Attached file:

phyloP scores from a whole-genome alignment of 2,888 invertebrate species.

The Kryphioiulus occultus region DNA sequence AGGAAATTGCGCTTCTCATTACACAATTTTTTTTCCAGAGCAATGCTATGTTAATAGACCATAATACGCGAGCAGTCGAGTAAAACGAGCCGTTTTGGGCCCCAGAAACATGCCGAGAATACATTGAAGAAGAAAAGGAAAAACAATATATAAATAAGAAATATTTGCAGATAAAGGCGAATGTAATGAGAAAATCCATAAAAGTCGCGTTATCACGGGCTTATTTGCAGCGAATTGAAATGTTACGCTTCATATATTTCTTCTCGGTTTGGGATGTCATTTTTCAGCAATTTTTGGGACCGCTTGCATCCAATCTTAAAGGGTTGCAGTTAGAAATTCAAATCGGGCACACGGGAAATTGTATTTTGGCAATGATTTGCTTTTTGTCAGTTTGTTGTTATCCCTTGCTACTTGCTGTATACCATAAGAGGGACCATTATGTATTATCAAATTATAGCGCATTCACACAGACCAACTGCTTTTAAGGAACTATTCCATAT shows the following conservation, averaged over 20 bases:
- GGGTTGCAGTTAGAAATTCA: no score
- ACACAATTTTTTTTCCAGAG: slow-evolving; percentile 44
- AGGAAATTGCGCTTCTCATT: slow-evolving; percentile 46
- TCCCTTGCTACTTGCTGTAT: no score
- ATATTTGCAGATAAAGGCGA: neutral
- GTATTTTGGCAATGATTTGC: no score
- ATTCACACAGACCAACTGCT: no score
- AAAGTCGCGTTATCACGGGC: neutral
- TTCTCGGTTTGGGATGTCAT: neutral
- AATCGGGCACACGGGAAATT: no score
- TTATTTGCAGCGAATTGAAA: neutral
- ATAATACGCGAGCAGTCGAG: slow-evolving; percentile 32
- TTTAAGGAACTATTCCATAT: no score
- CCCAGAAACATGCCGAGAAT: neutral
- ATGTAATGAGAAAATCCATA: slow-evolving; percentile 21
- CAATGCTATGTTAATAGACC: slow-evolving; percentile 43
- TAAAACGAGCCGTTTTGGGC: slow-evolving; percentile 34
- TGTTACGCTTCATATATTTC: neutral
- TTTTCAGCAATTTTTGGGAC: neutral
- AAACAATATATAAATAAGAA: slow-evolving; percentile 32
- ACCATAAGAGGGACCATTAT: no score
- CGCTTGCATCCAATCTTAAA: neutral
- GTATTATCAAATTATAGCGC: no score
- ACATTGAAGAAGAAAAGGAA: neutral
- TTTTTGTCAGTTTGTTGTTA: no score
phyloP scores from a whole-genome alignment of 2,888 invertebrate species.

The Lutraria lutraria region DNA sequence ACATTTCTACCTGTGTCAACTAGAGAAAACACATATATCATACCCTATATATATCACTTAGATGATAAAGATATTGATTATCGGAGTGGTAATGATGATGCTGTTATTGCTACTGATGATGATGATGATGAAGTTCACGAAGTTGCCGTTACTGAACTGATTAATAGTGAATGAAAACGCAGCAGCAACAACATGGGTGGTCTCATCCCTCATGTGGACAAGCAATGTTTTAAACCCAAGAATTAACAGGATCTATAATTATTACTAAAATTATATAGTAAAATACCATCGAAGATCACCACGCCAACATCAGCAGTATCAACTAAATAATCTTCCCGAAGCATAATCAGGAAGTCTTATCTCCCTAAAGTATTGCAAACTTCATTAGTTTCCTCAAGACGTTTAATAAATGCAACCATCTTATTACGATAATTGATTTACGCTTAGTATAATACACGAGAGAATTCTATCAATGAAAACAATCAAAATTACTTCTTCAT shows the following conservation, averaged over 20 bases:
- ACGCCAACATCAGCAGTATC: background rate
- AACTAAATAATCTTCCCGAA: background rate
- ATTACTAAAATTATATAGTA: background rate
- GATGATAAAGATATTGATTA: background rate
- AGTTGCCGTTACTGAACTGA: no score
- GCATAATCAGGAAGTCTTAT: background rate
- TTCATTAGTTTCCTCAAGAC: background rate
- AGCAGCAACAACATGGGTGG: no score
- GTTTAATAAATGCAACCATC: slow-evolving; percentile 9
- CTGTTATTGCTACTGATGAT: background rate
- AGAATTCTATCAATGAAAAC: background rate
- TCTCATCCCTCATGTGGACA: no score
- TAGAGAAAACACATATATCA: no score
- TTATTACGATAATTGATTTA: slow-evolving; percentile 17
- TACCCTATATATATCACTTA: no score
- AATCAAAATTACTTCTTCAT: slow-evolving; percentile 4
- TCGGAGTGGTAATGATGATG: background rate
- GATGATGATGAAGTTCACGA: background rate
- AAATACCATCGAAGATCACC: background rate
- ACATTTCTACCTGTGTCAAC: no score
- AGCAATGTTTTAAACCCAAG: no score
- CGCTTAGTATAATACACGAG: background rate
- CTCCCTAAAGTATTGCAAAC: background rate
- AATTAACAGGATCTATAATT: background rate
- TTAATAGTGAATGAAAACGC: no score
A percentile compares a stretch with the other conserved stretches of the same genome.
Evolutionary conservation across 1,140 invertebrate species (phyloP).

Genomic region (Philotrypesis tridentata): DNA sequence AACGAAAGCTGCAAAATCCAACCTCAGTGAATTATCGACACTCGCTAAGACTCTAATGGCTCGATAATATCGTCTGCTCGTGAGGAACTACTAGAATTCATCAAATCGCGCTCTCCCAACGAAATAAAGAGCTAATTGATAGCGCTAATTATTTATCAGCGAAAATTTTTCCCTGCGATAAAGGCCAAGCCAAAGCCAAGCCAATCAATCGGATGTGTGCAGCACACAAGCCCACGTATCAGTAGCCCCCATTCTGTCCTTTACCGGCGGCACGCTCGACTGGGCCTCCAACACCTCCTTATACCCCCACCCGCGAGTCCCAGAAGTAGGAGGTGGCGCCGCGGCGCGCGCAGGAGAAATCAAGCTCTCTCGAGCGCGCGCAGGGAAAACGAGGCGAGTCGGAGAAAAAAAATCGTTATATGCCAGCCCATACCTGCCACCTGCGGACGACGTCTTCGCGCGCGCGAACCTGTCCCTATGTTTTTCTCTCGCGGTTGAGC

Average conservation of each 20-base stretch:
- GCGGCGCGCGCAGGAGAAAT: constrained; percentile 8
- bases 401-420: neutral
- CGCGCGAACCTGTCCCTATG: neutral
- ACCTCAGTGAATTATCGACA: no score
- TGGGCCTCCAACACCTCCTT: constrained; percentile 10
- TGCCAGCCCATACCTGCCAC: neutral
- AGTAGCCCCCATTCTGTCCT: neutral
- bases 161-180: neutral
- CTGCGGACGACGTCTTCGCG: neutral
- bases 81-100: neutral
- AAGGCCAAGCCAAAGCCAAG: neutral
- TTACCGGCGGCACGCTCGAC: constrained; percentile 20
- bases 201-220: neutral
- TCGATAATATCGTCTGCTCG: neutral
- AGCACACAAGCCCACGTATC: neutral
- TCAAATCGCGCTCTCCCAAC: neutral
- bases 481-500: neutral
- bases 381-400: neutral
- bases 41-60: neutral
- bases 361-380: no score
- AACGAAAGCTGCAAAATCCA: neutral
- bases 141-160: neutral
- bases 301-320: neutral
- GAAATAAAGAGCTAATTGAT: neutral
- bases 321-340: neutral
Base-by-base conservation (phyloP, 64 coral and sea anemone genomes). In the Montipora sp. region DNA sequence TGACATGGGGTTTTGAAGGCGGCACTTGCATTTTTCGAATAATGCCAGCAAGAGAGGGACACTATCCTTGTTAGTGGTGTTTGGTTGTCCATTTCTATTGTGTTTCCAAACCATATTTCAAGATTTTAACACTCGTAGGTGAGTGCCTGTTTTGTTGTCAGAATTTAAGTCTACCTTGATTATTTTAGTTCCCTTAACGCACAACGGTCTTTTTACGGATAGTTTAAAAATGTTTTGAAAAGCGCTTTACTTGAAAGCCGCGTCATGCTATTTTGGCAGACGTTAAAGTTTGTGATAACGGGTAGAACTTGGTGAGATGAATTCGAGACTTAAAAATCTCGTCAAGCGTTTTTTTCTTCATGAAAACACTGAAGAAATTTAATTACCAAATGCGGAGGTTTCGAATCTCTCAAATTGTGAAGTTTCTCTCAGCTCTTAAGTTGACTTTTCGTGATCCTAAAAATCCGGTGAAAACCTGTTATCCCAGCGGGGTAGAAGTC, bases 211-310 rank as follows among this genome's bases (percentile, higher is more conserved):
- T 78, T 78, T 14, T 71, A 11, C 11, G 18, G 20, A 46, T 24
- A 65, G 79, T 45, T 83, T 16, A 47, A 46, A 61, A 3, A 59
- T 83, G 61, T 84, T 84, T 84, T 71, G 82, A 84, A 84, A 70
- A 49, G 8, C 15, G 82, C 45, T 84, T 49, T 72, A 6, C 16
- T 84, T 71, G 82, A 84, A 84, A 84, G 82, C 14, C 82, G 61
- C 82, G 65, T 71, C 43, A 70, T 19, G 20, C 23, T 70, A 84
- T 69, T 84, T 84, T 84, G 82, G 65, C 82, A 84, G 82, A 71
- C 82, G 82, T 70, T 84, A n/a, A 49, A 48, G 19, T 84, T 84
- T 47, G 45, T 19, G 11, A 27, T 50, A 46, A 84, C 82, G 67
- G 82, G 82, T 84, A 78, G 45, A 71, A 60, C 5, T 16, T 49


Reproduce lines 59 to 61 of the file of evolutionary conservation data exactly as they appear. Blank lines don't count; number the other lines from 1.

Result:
- GCGGCGCGCGCAGGAGAAAT: constrained; percentile 8
- bases 401-420: neutral
- CGCGCGAACCTGTCCCTATG: neutral